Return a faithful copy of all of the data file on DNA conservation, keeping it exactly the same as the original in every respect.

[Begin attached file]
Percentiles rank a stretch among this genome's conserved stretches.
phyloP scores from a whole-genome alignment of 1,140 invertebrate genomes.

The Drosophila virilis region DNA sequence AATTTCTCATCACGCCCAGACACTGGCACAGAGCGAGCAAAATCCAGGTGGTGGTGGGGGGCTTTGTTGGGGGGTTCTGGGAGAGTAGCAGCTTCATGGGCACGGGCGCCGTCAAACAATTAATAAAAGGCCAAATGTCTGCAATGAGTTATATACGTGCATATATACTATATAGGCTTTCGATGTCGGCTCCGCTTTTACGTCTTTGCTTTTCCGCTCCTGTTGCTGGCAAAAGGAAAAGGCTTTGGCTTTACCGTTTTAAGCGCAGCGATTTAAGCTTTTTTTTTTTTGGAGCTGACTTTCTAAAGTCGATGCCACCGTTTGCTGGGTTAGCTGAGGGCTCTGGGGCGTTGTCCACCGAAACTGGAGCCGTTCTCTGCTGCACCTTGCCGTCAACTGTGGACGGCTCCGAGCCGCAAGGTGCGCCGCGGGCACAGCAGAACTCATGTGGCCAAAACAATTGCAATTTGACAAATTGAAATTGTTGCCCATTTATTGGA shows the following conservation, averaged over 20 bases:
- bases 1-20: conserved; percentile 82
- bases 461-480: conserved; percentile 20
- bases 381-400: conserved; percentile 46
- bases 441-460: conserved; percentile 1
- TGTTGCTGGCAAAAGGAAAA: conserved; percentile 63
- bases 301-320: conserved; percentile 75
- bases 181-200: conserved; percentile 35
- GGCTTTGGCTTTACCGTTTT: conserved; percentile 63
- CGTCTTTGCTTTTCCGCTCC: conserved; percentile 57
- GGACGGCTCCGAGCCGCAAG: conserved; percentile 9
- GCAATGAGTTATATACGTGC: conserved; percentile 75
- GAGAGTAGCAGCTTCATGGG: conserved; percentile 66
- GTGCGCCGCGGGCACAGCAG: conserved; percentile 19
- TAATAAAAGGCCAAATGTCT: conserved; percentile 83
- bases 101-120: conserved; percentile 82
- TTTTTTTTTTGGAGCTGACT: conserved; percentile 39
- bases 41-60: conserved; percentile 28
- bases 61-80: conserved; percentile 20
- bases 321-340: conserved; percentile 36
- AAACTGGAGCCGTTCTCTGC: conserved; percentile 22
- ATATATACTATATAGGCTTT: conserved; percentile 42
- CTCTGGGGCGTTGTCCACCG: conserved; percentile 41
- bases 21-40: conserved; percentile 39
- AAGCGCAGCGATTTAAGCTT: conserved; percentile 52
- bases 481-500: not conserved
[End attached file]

Percentiles rank a stretch among this genome's conserved stretches.
phyloP scores from a whole-genome alignment of 1,140 invertebrate genomes.

The Drosophila virilis region DNA sequence AATTTCTCATCACGCCCAGACACTGGCACAGAGCGAGCAAAATCCAGGTGGTGGTGGGGGGCTTTGTTGGGGGGTTCTGGGAGAGTAGCAGCTTCATGGGCACGGGCGCCGTCAAACAATTAATAAAAGGCCAAATGTCTGCAATGAGTTATATACGTGCATATATACTATATAGGCTTTCGATGTCGGCTCCGCTTTTACGTCTTTGCTTTTCCGCTCCTGTTGCTGGCAAAAGGAAAAGGCTTTGGCTTTACCGTTTTAAGCGCAGCGATTTAAGCTTTTTTTTTTTTGGAGCTGACTTTCTAAAGTCGATGCCACCGTTTGCTGGGTTAGCTGAGGGCTCTGGGGCGTTGTCCACCGAAACTGGAGCCGTTCTCTGCTGCACCTTGCCGTCAACTGTGGACGGCTCCGAGCCGCAAGGTGCGCCGCGGGCACAGCAGAACTCATGTGGCCAAAACAATTGCAATTTGACAAATTGAAATTGTTGCCCATTTATTGGA shows the following conservation, averaged over 20 bases:
- bases 1-20: conserved; percentile 82
- bases 461-480: conserved; percentile 20
- bases 381-400: conserved; percentile 46
- bases 441-460: conserved; percentile 1
- TGTTGCTGGCAAAAGGAAAA: conserved; percentile 63
- bases 301-320: conserved; percentile 75
- bases 181-200: conserved; percentile 35
- GGCTTTGGCTTTACCGTTTT: conserved; percentile 63
- CGTCTTTGCTTTTCCGCTCC: conserved; percentile 57
- GGACGGCTCCGAGCCGCAAG: conserved; percentile 9
- GCAATGAGTTATATACGTGC: conserved; percentile 75
- GAGAGTAGCAGCTTCATGGG: conserved; percentile 66
- GTGCGCCGCGGGCACAGCAG: conserved; percentile 19
- TAATAAAAGGCCAAATGTCT: conserved; percentile 83
- bases 101-120: conserved; percentile 82
- TTTTTTTTTTGGAGCTGACT: conserved; percentile 39
- bases 41-60: conserved; percentile 28
- bases 61-80: conserved; percentile 20
- bases 321-340: conserved; percentile 36
- AAACTGGAGCCGTTCTCTGC: conserved; percentile 22
- ATATATACTATATAGGCTTT: conserved; percentile 42
- CTCTGGGGCGTTGTCCACCG: conserved; percentile 41
- bases 21-40: conserved; percentile 39
- AAGCGCAGCGATTTAAGCTT: conserved; percentile 52
- bases 481-500: not conserved